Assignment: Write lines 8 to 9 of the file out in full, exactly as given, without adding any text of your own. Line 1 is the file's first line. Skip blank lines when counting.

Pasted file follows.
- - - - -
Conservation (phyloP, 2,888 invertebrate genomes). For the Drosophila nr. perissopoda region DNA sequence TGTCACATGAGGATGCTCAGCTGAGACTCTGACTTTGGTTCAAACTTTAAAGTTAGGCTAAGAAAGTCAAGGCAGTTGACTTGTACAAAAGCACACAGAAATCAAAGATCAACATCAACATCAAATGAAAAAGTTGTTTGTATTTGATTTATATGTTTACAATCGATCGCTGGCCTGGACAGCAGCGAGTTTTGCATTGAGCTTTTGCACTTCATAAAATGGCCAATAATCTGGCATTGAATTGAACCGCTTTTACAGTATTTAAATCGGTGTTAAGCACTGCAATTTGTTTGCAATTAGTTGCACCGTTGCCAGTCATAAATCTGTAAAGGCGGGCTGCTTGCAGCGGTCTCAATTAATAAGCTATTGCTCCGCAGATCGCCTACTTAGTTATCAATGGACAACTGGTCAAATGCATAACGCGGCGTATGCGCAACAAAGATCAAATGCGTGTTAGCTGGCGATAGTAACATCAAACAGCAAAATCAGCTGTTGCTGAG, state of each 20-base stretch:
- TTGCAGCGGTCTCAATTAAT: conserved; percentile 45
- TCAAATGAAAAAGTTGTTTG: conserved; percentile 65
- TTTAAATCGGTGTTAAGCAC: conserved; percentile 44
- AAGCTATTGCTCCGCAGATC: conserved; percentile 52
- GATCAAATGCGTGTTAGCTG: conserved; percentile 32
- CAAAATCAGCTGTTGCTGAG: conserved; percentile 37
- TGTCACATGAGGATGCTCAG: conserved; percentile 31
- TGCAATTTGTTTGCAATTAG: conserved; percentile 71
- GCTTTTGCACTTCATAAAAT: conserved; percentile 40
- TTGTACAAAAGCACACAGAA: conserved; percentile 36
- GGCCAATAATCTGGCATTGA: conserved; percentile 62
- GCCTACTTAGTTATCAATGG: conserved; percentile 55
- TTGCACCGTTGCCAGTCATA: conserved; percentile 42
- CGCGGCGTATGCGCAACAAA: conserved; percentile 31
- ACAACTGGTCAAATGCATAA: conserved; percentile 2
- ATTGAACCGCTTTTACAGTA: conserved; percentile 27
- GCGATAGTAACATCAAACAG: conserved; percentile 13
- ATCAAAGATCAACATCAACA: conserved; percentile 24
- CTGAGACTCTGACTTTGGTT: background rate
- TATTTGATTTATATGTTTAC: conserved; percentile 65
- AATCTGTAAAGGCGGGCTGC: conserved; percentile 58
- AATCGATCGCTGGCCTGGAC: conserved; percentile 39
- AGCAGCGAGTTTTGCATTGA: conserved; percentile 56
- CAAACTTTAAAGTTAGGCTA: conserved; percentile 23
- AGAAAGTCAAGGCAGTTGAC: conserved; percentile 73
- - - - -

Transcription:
- TGTCACATGAGGATGCTCAG: conserved; percentile 31
- TGCAATTTGTTTGCAATTAG: conserved; percentile 71